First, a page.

Following up on the little hint I gave in the last post. We skipped a release as some may have noticed. And why you ask, for good reason, because not only did we do a big migration to bzr and Rosetta but thanks to Lewis Goddard we now have a completely new website with decent screenshots, integration of the FAQ, our new Contribute page and a proper downloads page. And much of it is automatically regenerated from the existing contents in the wiki, blog and released packages. So apart from looking nice it also reduces some manual labour related to release management. Even better, the new website is hosted on github and you can file bugs and propose changes.
Judging by what the duck says Midori must be the only project in the world migrating from git to bzr. Or maybe, it was just so surprisingly quick and simple that there’s no need to brag about it. In fact Launchpad itself performed the import automagically and the switch is really about updating documentation and a cuple of hyperlinks. It might’ve been harder if I wasn’t familiar with bzr yet; pushing the new trunk and flipping an option to make it the focus branch was all that was needed.
The old world
Why did we actually make this step? To make project management more efficient. Midori as a project roughly might be split into
- bug triaging
- reviewing contributions
- implementing code
- design decisions
It turns out a huge bottle neck was the manual effort standing between these separate aspects. For example anyone doing bug triaging wouldn’t have direct access to code. And code review was always separate from both code and bug management. To the point that people end up waiting on, looking for and blocking on each other. And losing contributors, which is the worst thing to happen to any free software project.
The new world
- There’s an obvious, easy way for anyone to push branches
- Code review is integrated with branches and bugs
- Anyone can become a reviewer, merge and push code
bzr vs. git
I do enjoy a proper emotional project bashing as much as the next guy, especially with a beer in front of me. But really, these days bzr and git both have a comparable share, personally I work on either one on and off. And at the end of the day what counts is the health of Midori as a project. Bazaar may well have the weaker storage efficiency and performance compared to git in a benchmark, but in this case git had the higher human cost.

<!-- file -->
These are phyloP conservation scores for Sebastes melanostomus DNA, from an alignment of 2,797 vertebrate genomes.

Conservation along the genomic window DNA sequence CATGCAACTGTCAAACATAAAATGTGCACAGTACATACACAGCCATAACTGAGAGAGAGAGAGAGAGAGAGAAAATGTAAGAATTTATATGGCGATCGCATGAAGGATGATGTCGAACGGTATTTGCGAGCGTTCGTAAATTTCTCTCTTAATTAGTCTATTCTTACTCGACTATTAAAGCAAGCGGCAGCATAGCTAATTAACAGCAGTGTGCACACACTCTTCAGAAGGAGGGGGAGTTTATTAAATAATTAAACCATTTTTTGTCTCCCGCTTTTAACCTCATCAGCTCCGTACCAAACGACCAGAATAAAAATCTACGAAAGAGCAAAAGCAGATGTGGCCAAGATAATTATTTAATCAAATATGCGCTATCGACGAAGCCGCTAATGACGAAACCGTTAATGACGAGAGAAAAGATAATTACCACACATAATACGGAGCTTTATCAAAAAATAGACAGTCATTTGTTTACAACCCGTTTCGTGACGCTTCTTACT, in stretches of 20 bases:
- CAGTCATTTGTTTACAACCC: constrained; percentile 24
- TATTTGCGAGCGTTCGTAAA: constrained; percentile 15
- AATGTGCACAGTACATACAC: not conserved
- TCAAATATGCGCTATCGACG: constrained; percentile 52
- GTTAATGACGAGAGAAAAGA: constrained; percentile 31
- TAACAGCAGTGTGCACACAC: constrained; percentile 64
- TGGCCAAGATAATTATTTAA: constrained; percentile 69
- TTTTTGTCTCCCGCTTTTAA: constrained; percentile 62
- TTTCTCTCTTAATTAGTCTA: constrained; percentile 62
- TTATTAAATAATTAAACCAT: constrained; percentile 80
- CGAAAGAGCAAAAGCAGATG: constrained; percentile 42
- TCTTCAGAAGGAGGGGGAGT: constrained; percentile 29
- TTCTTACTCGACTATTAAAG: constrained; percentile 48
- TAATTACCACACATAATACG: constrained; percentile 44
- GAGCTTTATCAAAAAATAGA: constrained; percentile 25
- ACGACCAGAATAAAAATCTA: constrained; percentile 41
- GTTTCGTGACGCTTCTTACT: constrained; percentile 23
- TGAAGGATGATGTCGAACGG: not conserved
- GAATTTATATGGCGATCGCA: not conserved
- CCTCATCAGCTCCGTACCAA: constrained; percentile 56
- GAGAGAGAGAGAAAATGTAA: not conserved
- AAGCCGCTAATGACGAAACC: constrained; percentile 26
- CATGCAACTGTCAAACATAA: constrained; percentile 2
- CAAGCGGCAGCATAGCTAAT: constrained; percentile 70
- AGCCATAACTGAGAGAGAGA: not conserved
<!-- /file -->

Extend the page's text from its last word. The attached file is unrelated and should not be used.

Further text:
And, with a miserable impersonation of River Song I’ll say “There is more exciting changes to come… spoilers”.
With a slightly prolongued freeze period Midori
0.5.1 0.5.2 is out of the door. We made a big leap on the promised WebKit2 support – it’s not fully done yet but very, very usable despite not having context menus and some extensions are to be done. Definitely worth giving a go for anyone curious about multi-process goodness who can live without adblock if need be.
Downloads and web app support have both received major refactoring, making the code much more modular and approachable, and fixing buglets and adding polish along the way. Downloads work more reliably across windows and more quality control across panel and toolbar. The way is paved for even more goodness. For the first time you can manage web apps/ launchers created from within Midori graphically. This is also up for even more improvements.
To round it up a whole lot of code improvements have come from static analysis such as clang (LLVM) and other sources and a number of buglets were squashed. Despite all the bigger changes QA is looking very good. Note to self: having strict feature freeze periods before every release is paying off, even if it’s hard in a small team.
Update: I apparently goofed up the release process and 0.5.1 insists it is still 0.5.0. To reduce confusion this is 0.5.2 now, same thing, but with a proper version.
Also Midori v0.5.2 32-bit Portable for Windows (32 MB) or Midori v0.5.2 32-bit Installer for Windows (34 MB) now. You are welcome to join #midori on irc.freenode.net and help testing pre-releases for Windows. You can make the difference by helping out!
Time for Midori 0.5.0. I’ll say upfront the big number 5 doesn’t convey any major amazements or surprises. What this number does mean is two things that will unfold their true meaning in the near future: We’re adding support for WebKit2 behind the scenes, much of which didn’t make the feature freeze. Another behind the scenes feature is improved extension loading, which will enable extensions in private browsing or in app mode.